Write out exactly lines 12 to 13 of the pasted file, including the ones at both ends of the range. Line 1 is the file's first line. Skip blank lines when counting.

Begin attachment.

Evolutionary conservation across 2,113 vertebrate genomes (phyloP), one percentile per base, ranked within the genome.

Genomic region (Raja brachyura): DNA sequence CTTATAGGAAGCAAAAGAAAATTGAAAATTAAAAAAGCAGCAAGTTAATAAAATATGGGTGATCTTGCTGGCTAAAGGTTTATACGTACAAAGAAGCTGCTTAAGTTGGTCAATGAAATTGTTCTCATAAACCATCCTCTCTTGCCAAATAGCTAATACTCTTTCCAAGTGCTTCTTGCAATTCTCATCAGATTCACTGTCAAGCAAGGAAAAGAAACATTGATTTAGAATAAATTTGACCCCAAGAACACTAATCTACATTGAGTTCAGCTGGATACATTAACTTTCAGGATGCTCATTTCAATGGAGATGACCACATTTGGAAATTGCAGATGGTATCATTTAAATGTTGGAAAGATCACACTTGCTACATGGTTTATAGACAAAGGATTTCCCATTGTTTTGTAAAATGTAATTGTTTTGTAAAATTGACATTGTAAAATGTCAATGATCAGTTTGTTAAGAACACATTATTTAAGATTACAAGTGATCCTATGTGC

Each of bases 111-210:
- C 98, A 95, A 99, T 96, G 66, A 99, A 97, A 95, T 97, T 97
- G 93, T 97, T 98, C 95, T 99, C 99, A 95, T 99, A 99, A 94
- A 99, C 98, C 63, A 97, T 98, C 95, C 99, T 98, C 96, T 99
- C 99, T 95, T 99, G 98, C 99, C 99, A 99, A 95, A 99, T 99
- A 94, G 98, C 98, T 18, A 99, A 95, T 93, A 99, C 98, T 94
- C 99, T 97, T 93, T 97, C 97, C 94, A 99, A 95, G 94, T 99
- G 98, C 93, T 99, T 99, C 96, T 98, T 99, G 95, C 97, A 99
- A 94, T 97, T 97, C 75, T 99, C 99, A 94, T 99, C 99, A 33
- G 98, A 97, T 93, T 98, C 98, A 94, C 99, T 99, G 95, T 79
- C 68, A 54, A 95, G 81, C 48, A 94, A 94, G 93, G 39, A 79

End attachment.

- G 98, A 97, T 93, T 98, C 98, A 94, C 99, T 99, G 95, T 79
- C 68, A 54, A 95, G 81, C 48, A 94, A 94, G 93, G 39, A 79